Image via Tom Fishburne of Method
Design is a powerful agent for positive social and environmental change. But, for design to achieve that, the intention must be broadened. It cannot be just designing something we experience in the present; it must be considered across past and future, too. In a recent post here on TreeHugger, I talked about design as intention rather than object. If intention defines the design exercise, then it will be those with the talent to design with the broadest intent who will create our generation's design icons. And those icons won't just be tangible objects, but anything that creates positive impact. Consider these two examples: Last week, I went surfing in a Matuse wetsuit. Matuse's suits are not made of traditional neoprene, but of a "Geoprene" rubber derived 99.7 percent from limestone. I found the suit very warm (and surprisingly dry) for its weight, and I had peace of mind that it was made from an abundant natural resource. This is a great example of broader design thinking. It's not just higher performance than a traditional wetsuit, but it has a past (because it's made from limestone). And with a little engineering, could have a future, too (think wetsuit take-back & recycling).
That's a physical example, but importantly, there are compelling examples of non-physical goods designed in this holistic way. Two years ago, I faced a conundrum at my business, Method, when trying to decide how to spend limited dollars on our carbon strategy. Our carbon strategy has always been:
1. Reduce first.
2. Produce renewable energy second.
3. Offset all the rest.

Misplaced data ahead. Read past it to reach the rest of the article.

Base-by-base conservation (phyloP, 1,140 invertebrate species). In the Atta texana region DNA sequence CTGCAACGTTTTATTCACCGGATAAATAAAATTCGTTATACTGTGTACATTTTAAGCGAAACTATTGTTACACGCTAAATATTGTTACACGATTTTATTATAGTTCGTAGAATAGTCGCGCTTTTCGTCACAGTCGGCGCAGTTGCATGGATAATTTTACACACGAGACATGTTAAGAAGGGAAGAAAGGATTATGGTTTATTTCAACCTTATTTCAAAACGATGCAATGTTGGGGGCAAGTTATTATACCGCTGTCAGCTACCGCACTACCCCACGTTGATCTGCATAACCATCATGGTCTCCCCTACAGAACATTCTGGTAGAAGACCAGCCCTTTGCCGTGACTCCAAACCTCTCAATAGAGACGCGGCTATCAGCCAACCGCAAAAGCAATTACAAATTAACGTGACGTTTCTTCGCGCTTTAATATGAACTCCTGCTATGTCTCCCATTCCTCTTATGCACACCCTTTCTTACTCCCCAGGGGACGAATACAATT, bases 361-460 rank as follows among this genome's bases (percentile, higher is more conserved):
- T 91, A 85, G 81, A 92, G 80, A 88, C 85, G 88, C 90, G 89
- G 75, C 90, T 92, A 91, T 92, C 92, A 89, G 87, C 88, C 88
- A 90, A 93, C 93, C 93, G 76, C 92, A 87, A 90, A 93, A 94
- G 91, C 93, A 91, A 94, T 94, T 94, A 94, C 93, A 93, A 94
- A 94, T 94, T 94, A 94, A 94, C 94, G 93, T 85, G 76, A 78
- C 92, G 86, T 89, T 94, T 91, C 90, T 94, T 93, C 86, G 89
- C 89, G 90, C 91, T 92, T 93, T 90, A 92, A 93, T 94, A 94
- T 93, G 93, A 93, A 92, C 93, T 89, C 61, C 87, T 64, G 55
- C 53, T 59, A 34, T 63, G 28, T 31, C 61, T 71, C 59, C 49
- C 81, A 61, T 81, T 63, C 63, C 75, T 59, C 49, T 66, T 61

Historically, however, we had spent all our money on offsets. To align our investment with our intention, we engineered a financial solution. We would pay our offset provider for two years in advance, and if in that time any of our manufacturing facilities made a verified emissions reduction, the offset provider would write check to that manufacturer for the amount we paid for the offset in the first place. Now I could walk into my manufacturers and not only ask them to reduce, but pay them to do it.
In this case, the design output was not a product, but a financial instrument. It's a great example of redefining design nonetheless. What I find so exciting about this lens on design is what it portends for who the designer becomes and what he or she can design. Suddenly, everyone must think like a designer, and everything must be designed. Design has never been just the domain of the creative. And with this perspective, design -- or, rather, "design redefined" -- becomes the responsibility of all who want to create positive change.
Where have you encountered broader design thinking in your life, either through objects and goods or more abstract examples? I'd love to read your comments below.
More on sustaianable design thinking
Greener by Design 2009: Putting Designers in the Center of Cradle-to-Cradle Thinking
10 Ways Design Can Fight Climate Change
Is Healthcare in America Green?